Dan Heath: Preventing Crises in Schools Before They Happen

In his closing keynote address, innovative business thought leader Dan Heath inspired attendees to think upstream, identifying—and solving—the issues schools struggle with before they become bigger problems.

Closing keynote speaker Dan Heath, author of Upstream and innovative business thought leader, brought high energy, research-based tools, and knowledge bomb after knowledge bomb as he detailed the basis for thinking upstream—preventing crises before they happened.

“The problem with smoke detectors is that they don’t put out the fire. Warning systems must be in place, but so must a layered plan to address the root cause of the fire.”

Questions for Upstream Leaders

So how do you—a school principal or assistant principal—pave the way to encourage upstream thinking in your school ecosystem? Heath says it starts with these seven questions:

  1. How will you unite the right people?
  2. How will you change the system?
  3. How will you avoid doing harm?
  4. How will you get early warning of the problem?
  5. Where can you find a point of leverage?
  6. How will you know you’re succeeding?
  7. Who will pay for what does not happen?

Addressing the Problem in Layers

Getting close to the problem is a starting point, said Heath, noting that macro success starts with micro work. Often, in school systems, issues persist year after year because “that’s always how it’s been done” or because of a lack of ownership over the issues, leaving them to fall through the cracks. But the good news, he said: You might not be the ones who created the problem, but you can be the ones who fix it.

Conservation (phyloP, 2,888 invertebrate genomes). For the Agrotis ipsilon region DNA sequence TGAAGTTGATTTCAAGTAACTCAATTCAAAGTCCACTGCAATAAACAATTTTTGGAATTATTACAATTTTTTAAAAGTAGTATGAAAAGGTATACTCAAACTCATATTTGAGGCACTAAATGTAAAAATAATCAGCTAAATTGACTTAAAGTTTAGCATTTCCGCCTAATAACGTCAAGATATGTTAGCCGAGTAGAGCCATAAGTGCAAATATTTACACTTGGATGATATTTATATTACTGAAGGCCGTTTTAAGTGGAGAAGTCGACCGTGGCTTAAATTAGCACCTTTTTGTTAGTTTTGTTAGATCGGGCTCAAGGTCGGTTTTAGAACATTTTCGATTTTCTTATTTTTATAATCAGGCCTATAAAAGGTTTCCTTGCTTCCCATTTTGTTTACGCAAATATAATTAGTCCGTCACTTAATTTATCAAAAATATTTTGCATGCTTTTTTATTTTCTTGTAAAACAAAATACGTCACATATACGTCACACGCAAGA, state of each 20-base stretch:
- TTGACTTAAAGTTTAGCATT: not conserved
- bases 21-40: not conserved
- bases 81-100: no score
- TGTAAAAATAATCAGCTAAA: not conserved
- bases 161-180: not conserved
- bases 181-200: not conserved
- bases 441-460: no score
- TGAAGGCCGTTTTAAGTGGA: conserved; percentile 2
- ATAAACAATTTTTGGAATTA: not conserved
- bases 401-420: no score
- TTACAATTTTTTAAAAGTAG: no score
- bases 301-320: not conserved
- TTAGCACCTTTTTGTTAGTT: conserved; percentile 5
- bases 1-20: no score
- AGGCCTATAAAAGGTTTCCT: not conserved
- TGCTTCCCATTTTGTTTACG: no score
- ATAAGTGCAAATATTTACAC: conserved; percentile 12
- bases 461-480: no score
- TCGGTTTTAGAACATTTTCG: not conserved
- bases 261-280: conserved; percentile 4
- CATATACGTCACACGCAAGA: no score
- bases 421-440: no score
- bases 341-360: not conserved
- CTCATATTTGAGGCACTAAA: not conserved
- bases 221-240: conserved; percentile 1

Address the problem in layers—emergency response, prepared response, early detection, and prevention—to move from downstream thinking to upstream leading.

“Upstream victories are stories written in data, starring invisible heroes who save invisible victims,” he said. “Behavior is contagious. Attitudes are contagious. Inaction is contagious.”

What will you accomplish as an upstream leader? Here’s what a few principals have to say on the subject.

“There are no crises unless you look at your challenges that way. Moving forward, schools need to hold onto the effective practices learned over the past year and re-establish teaching norms and relationship expectations at the beginning of the year.”—Christopher Wooleyhand, Maryland

“I feel that we are in a position with flexibility and funding to prevent most problems, but I am concerned about the new funding ending after two school years. We can deal without the programs, but losing newly hired staff that we grow accustomed to utilizing will be difficult.”—Marla Turpin, Georgia

“So much is just below the surface at all times! The one that I anticipate being closest is how we need to consciously lean into being mindful of addressing cultural and racial inequities within our district and community. That learning begins with much introspection and recognizing inequity, bias, stereotypes that are a part of the larger system. The ‘bootstraps narrative’ is powerful to combat and pushback can be as strong as the need to address it on behalf of our students, underrepresented community members, and society as a whole. This is hard heart work as a leader!”—Jessica Hutchinson, Illinois